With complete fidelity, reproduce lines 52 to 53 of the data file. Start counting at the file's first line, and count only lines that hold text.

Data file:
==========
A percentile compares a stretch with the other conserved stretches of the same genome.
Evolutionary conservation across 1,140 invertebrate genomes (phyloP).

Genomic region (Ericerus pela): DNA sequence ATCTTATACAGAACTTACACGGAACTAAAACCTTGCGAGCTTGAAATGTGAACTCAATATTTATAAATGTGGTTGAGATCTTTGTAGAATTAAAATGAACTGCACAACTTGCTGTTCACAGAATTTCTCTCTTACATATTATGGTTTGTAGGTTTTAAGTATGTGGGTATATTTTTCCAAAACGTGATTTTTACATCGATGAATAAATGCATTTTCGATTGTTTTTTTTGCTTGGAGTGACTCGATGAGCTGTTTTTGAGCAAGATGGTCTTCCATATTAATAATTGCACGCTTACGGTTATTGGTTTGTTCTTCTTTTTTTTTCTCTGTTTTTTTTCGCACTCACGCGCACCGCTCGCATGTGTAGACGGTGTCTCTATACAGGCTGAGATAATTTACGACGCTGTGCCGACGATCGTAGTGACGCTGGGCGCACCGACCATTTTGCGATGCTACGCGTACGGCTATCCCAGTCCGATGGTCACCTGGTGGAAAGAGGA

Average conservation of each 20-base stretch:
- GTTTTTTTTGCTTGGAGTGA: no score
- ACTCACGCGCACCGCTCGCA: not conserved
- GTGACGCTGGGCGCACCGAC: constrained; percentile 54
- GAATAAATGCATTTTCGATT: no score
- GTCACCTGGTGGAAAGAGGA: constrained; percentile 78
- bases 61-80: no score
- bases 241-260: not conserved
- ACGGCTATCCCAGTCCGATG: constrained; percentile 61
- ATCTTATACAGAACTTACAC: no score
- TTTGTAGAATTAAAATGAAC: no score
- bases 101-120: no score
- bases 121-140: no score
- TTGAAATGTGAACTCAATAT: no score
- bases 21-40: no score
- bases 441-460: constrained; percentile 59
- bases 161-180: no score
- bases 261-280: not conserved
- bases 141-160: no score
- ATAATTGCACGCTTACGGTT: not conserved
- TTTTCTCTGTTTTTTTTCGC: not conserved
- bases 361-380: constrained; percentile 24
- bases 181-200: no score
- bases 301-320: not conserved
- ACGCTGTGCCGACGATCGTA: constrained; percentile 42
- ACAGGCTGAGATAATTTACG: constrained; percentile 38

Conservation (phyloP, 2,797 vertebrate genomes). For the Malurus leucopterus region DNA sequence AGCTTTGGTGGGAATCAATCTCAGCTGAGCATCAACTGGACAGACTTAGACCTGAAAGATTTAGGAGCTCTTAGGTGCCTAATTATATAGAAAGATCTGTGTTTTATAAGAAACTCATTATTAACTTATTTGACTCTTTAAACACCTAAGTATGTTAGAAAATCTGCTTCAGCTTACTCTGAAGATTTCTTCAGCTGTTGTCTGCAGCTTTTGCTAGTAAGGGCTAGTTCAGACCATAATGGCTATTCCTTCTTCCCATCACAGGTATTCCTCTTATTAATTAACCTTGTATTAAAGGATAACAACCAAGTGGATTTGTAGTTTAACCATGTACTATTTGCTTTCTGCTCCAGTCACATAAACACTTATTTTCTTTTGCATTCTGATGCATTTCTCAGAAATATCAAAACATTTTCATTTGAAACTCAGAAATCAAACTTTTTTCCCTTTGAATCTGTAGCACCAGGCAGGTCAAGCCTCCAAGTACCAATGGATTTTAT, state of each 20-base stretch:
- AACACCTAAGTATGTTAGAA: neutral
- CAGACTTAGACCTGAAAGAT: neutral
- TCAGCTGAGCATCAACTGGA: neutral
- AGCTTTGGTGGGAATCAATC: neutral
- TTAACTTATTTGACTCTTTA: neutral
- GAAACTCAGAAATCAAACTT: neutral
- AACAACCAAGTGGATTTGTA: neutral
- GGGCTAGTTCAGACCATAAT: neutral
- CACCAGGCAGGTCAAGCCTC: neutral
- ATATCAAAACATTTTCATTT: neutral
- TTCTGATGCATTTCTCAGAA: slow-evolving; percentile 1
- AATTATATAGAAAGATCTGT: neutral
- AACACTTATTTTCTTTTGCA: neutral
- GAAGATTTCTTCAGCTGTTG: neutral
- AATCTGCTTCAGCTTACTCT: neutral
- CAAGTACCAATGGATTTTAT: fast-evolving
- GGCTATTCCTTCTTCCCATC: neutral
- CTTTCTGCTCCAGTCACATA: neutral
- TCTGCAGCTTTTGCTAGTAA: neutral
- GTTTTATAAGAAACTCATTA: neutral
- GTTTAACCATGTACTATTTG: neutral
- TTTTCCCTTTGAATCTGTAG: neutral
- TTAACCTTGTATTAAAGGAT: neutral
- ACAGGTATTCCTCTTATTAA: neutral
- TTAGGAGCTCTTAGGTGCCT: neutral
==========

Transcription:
- TTTTCCCTTTGAATCTGTAG: neutral
- TTAACCTTGTATTAAAGGAT: neutral